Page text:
We can also observe a constant decline in pricing for many hardware and software solutions, making them more available to everyone, and not just the biggest players in the industry, so that organisations no longer have any excuse to not invest in them. In effect, today’s IT departments often consist of many distributed teams (either working on-the-premises or remotely, or in a mixed configuration), and they put a lot of emphasis on automating tasks, increasing and updating their knowledge, making data-based decisions, and achieving high levels of work efficiency.
5. Readiness to adapt
Technologies and external environments are changing so rapidly, that IT departments must be ready to reorganise very quickly, learn new skills, hire additional talent, and adapt to market needs whenever needed. They have to become truly agile – not just in their marketing claims, but also in practice.
Companies cannot afford to have their technology departments fall behind and fail to adjust to disruptive circumstances, such as the ones caused by the COVID-19 pandemic or that may result from changes made to any laws and regulations. Nowadays, if you don’t adapt, you don’t survive.
That’s why IT departments have to embrace new and effective operating models as well as management concepts in order to be able to adapt as flawlessly as possible.
6. General shift of focus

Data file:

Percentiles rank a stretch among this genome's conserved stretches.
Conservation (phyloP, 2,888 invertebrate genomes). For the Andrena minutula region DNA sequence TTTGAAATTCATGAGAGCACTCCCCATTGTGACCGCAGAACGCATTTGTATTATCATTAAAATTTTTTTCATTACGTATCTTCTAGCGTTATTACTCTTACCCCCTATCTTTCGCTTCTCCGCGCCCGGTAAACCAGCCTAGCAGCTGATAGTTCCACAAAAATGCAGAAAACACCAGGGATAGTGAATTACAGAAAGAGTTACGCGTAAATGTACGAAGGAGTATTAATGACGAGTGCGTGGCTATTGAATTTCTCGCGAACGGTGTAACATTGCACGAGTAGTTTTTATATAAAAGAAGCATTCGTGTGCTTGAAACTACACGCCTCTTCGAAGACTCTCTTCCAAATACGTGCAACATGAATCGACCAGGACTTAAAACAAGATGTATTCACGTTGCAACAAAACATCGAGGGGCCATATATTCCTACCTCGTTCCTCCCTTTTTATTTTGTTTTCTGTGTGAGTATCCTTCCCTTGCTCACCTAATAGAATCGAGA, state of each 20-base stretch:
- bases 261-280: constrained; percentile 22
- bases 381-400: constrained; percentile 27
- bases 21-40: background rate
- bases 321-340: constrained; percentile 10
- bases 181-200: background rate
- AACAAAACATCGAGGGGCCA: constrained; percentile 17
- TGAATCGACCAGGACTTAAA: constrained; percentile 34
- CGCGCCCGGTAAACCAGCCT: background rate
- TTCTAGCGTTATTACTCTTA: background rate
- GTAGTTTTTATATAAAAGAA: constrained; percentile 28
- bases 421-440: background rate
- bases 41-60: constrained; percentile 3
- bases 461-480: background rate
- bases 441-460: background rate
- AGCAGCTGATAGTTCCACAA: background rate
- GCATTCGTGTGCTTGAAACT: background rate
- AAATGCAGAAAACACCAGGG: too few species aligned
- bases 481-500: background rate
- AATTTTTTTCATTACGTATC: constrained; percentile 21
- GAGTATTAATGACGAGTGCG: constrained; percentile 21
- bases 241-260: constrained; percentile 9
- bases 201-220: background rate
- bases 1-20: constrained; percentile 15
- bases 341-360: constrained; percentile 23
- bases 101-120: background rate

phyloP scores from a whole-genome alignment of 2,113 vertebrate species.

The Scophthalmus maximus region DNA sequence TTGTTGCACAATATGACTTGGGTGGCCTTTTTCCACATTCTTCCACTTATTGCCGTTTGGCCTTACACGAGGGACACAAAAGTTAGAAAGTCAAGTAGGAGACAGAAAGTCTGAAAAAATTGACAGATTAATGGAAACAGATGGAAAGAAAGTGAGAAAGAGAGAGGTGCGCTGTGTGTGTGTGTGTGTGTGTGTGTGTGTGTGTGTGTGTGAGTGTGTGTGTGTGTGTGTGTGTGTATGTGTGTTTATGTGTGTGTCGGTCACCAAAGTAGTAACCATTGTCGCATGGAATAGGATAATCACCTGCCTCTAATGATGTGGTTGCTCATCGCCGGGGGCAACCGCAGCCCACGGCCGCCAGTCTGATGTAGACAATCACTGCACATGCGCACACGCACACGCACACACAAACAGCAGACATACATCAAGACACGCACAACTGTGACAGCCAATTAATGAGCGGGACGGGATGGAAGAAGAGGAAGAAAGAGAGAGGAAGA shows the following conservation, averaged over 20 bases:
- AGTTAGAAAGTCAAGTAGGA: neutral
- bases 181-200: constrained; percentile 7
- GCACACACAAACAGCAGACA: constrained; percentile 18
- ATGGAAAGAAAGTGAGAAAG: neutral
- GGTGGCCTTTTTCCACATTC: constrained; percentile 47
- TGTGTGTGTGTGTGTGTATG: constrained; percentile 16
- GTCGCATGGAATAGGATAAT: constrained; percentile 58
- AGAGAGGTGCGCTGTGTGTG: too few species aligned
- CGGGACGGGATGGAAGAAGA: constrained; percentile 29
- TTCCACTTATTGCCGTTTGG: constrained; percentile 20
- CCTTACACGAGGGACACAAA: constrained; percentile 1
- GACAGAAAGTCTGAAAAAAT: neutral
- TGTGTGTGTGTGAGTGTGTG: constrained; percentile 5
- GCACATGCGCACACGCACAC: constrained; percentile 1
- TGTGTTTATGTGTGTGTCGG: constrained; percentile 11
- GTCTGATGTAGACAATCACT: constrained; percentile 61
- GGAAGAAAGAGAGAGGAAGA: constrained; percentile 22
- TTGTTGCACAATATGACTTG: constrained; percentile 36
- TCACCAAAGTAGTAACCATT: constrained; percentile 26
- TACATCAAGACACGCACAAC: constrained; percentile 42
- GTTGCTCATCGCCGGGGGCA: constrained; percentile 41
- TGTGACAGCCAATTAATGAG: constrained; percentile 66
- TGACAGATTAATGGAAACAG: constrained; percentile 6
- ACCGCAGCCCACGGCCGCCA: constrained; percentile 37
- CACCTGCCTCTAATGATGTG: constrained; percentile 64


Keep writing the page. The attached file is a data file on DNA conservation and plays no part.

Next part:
OK. So, the internal organisation of IT departments is changing, as is their modus operandi. But… that’s not all. They also need to focus more on the intersection of technology and business. Because while being innovative is great, innovation also needs to add business value.
IT experts have to shift their focus towards one or a few of the following goals: higher consumer satisfaction, increased working efficiency, faster time-to-market, greater levels of security, and better business stability and continuity. They also need to take a product-centric approach and start taking responsibility for the product created throughout its entire lifecycle.
Some companies have even adopted a so-called BizDevOps model, which recommends creating an interdisciplinary team that closes the gap between business and IT and acts as one highly integrated entity.
TL;DR: wrap up for busy readers
The revolution that the digital transformation is causing in IT departments around the world can also be summed up in a few main bullet points:
- The role of the IT department is becoming more strategic than ever.
- Departments are shrinking and becoming more specialised.
- Speed and agility are crucial in terms of maintaining business stability and continuity.
- End-to-end responsibility for the products and services created is being embraced.
- Business and technology need to come together, and go hand-in-hand.
So, to anyone who is thinking about starting a career in IT: you should know that your role is no longer just about coding – not any more. The demands of the market and the digitised world are pretty clear: more interdisciplinary collaboration, more business and technology convergence, and a more narrow but much deeper field of knowledge are required – all of these factors come together to create a new reality for any IT department, with no exceptions.